I’m often struck by the very different assumptions that organizations use when deciding to hire an executive or leadership coach for one of their managers. Over time I’ve learned that these assumptions are usually implicit and thus not apparent to those making such decisions. I sort these differing approaches to utilizing coaching into five categories:
No coaching. Two types of organizations tend not to value executive or leadership coaching as a legitimate form of professional development — the public sector and K-college. I’m sure there are exceptions, but I haven’t discovered any yet. This doesn’t mean that coaching doesn’t occur, but that it isn’t paid for by the organization, so coaching clients must pay out of pocket for it. Some clients are fine with this arrangement because if the organization devalues coaching, the clients may not want their colleagues to know that they are working with a coach. Fortunately, when clients pay directly for coaching it is usually tax deductible as an unreimbursed employee expense.
Reactive coaching. This approach to executive or leadership coaching is in response to a performance deficit, behavior of concern, or both — an incident involving the client’s behavior, a sudden decline in performance, or another negative event. In these cases the client may be given a Personal Improvement Plan (PIP) by HR and/or their supervisor in which finding and working with a coach is one of the conditions of satisfying the PIP. This use of coaching as a form of corrective action can be very challenging for a coach and client alike. The client may feel that she or he must submit to coaching as a form of punishment, hardly a motivating situation. This negative framing can also negatively effect both a coach and the coaching relationship as well, since it can make the coach seem like an extension of HR and/or the supervisor. My approach to such clients is to rewrite the PIP to have positive developmental goals that address the deficits of concern and also allow the client to experience coaching as positive and affirming. Reactive coaching can have good outcomes for the client, but it usually requires mental gymnastics on the part of a coach to reframe coaching as a positive opportunity.
Responsive coaching. This form of executive or leadership coaching often occurs when the client’s organization realizes that one of its managers needs the support of a coach to achieve a certain outcome — developing their leadership skills, assistance in bringing about organizational change, or addressing issues of organizational climate and culture. It’s responsive because the need for coaching isn’t in reaction to a incident or a deficit, but rather in support of an apparent leadership need. The challenge with this type of coaching is that the organization often has not done an adequate job of vetting the appropriateness of the outcome sought through coaching. Consequently, the area identified as the focus for coaching may not be the appropriate one. The result can often be that the coaching may successfully achieve a particular outcome, but that outcome may not address the real issue or opportunity at hand. For example, a coach may be hired to help a CEO improve his communication skills, but the CEO’s real issue is his or her inability to develop and maintain effective engagement agreements with his senior leadership team. Since coaching is used in an ad hoc way, it can seem like a great solution to a immediate opportunity or issue, but often avoids a fuller client assessment that a situation really requires.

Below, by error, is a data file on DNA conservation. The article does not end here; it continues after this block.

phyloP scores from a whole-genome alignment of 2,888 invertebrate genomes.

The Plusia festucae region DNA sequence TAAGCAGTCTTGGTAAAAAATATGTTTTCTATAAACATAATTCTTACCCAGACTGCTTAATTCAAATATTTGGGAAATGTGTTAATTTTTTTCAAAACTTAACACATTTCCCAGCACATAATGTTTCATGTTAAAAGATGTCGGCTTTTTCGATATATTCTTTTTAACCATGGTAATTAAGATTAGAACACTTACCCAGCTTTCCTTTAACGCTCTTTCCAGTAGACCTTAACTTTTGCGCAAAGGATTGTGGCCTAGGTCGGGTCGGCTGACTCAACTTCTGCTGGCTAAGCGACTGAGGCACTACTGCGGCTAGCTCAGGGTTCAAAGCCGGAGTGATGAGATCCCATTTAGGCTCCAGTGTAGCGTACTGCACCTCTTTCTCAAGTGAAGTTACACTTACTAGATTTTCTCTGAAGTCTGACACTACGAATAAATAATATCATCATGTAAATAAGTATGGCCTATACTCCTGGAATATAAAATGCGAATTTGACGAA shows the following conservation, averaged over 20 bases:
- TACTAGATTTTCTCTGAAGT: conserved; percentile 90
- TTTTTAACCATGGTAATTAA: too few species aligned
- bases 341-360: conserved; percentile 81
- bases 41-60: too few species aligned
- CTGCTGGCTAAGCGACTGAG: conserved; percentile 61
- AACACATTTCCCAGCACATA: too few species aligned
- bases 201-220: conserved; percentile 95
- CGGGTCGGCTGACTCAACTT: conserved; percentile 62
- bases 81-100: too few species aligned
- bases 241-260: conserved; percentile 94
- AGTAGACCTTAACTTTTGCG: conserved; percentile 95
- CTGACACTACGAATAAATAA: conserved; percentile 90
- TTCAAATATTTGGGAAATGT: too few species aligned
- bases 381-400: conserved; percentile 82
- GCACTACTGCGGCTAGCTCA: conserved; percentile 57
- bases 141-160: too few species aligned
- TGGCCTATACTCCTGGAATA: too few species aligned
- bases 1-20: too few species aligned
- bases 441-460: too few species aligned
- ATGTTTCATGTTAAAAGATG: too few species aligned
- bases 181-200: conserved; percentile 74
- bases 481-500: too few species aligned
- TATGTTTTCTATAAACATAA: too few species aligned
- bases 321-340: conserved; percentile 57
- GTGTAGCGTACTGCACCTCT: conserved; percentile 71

Proactive coaching. This type of executive or leadership coaching is personalized professional development that reflects the values of an organization’s senior management. It assumes that effective and successful leaders, through coaching, can become even more effective and successful. Coaching usually starts with a 360 developmental assessment that benchmarks the client’s strengths and opportunities for further development. This assessment is then used as the basis for setting explicit priorities for executive and leadership coaching, usually negotiated between the client, the coach and the client’s supervisor. Other proactive uses of coaching include being part of onboarding activities for new hires, identifying and developing employees who have promotion potential, and generating reliable information for succession planning. Furthermore, when entire leadership teams use proactive coaching coupled with 360 assessments, the general level of performance and behavior usually improves, since these processes provide vital feedback to team members that they address in their coaching sessions. The only shortcoming of proactive coaching is that it is usually reserved for only the top two or three levels of an organization’s management.
High performance coaching. For these organizations, executive and leadership coaching is normative as the primary mode of professional development and is made available to every person who is in a leadership role, no matter their position. In these organizations even low-level managers are eager to engage a coach because coaching is a primary route to professional advancement within the organization. In these organizations coaching has become institutionalized and serves not only as the primary vehicle for professional development, but also as a central element of strategies to attract, recruit and retain top talent.
For a better sense of how the last four of these orientations to coaching relate to specific cultural stages of organizational development, take a look at the Burns and Nelson High Performance Programming framework.